Nanocarriers allow for the controlled delivery of small and macromolecular cargo, including active entities that, if not encapsulated, would be either highly degradable and/or too hydrophobic for administration in vivo. Of the nanocarrier morphologies regularly fabricated, polymeric vesicles analogous to liposomes (also called polymersomes) offer the ability to simultaneously load hydrophilic and hydrophobic cargo1,2. Despite their promising advantages, polymersomes are still rare in clinical applications due, in part, to several key challenges in their manufacturing. For clinical use, polymersome formulations need to be made in large-scale, sterile, and consistent batches.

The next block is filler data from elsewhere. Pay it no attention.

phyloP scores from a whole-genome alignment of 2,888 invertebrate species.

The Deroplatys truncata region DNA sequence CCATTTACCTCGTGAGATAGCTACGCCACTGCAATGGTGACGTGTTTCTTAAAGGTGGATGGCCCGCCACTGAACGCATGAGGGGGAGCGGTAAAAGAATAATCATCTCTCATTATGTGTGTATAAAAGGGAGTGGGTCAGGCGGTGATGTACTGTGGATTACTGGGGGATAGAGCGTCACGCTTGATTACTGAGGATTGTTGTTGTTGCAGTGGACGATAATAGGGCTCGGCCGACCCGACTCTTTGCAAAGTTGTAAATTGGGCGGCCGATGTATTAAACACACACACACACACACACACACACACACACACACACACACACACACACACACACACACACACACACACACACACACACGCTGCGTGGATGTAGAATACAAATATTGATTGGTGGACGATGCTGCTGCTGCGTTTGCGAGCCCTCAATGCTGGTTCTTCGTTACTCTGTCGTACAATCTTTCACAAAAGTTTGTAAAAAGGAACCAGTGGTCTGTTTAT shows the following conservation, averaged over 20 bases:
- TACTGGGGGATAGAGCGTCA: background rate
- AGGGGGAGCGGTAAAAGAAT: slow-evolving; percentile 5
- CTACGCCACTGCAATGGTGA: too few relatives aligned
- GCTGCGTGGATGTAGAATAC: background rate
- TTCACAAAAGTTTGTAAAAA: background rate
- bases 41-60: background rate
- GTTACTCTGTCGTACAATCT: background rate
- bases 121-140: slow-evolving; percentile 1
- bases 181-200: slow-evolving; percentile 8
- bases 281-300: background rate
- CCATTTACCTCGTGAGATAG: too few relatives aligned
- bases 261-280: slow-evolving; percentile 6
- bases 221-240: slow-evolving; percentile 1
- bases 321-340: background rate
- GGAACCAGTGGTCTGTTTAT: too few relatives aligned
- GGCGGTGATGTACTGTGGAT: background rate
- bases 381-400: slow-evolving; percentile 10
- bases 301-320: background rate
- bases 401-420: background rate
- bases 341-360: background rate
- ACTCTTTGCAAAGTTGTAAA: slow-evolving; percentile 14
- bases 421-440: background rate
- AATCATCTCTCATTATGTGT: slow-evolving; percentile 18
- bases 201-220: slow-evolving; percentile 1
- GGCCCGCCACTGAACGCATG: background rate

A number of techniques can be used to form polymersomes from a diblock copolymer, such as poly(ethylene glycol)-block-poly(propylene sulfide) (PEG-bl-PPS), that include solvent dispersion3, thin film rehydration1,4, microfluidics 5,6, and direct hydration7. Solvent dispersion involves long incubation times in the presence of organic solvents, which may denature some bioactive payloads, like proteins. Thin film rehydration does not offer control over the polydispersity of the formed polymersomes, often requiring expensive and time-consuming extrusion techniques to achieve acceptable monodispersity. Furthermore, both microfluids and direct hydration are difficult to scale up for larger production volumes. Of the different nanocarrier fabrication methods, flash nanoprecipitation (FNP) offers the ability to make large-scale and reproducible formulations8,9,10. While FNP was previously reserved for the formulation of solid-core nanoparticles, our lab has recently expanded the use of FNP to include the consistent formation of diverse PEG-bl-PPS nanostructure morphologies11,12, including polymersomes11 and bicontinuous nanospheres12. We found that FNP was capable of forming monodisperse formulations of polymersomes without the need for extrusion, resulting in superior polydispersity index values compared to non-extruded polymersomes formed by thin film rehydration and solvent dispersion11. Bicontinuous nanospheres, with their large hydrophobic domains, were not able to be formed by thin film rehydration, despite forming under a number of solvent conditions with FNP12.